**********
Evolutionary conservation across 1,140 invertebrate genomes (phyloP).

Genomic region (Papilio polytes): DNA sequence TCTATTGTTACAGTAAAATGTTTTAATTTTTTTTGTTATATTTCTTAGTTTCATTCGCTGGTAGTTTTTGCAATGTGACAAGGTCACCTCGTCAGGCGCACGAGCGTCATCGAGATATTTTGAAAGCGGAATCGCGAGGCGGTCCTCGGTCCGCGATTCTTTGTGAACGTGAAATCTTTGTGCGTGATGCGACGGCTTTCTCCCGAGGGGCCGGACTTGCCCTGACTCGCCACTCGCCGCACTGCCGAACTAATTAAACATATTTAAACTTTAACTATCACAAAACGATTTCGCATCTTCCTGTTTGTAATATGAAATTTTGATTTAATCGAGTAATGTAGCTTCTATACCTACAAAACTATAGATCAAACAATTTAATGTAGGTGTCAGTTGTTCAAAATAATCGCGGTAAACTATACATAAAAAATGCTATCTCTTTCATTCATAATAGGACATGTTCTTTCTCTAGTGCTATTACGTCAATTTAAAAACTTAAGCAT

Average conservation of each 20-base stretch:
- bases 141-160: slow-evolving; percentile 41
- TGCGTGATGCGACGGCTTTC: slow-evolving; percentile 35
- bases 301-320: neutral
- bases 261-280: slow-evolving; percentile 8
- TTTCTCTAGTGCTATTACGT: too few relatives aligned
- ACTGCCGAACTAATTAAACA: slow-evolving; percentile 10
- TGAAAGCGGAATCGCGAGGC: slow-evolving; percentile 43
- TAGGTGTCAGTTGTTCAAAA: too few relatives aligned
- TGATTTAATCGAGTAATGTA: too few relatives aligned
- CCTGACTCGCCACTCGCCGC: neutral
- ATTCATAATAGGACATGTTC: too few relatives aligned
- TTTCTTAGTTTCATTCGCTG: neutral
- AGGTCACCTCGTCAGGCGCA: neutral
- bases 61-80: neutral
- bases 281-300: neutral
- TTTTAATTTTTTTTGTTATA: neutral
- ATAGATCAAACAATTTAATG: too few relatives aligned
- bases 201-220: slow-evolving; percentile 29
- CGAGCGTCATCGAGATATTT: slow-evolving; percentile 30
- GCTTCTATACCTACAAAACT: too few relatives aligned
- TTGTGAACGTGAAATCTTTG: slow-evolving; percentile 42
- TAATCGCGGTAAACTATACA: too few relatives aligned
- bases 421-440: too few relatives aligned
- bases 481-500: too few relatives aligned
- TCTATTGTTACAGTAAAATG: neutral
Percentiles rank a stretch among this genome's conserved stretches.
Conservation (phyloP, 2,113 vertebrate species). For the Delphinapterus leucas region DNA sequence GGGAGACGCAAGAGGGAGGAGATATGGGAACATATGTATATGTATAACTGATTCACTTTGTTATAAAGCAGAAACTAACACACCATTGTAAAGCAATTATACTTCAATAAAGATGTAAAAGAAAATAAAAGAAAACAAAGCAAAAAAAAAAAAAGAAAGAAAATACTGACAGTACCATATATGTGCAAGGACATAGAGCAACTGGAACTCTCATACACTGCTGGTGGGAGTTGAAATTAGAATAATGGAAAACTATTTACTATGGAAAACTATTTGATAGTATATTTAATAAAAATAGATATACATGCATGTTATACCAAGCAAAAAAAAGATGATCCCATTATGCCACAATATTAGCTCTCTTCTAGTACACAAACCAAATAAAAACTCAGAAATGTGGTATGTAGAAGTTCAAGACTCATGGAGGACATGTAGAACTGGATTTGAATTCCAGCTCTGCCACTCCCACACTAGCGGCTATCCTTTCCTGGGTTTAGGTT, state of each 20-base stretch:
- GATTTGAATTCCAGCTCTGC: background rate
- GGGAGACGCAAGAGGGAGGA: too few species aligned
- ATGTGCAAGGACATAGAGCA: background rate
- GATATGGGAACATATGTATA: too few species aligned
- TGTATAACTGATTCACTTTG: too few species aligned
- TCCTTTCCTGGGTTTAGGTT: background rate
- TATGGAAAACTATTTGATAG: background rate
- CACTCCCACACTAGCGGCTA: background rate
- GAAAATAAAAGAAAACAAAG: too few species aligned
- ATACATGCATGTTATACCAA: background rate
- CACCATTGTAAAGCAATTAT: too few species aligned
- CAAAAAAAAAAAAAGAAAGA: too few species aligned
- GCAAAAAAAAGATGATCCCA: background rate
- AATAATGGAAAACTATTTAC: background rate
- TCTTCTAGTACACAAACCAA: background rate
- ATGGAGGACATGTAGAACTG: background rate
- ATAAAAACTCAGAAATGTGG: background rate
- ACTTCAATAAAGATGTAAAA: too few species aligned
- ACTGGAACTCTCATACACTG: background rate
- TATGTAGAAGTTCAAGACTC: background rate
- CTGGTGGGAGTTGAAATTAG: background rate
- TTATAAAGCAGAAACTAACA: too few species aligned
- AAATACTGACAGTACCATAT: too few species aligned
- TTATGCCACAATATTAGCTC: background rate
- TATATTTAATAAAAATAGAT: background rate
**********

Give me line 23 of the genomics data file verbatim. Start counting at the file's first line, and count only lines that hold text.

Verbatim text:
- GCTTCTATACCTACAAAACT: too few relatives aligned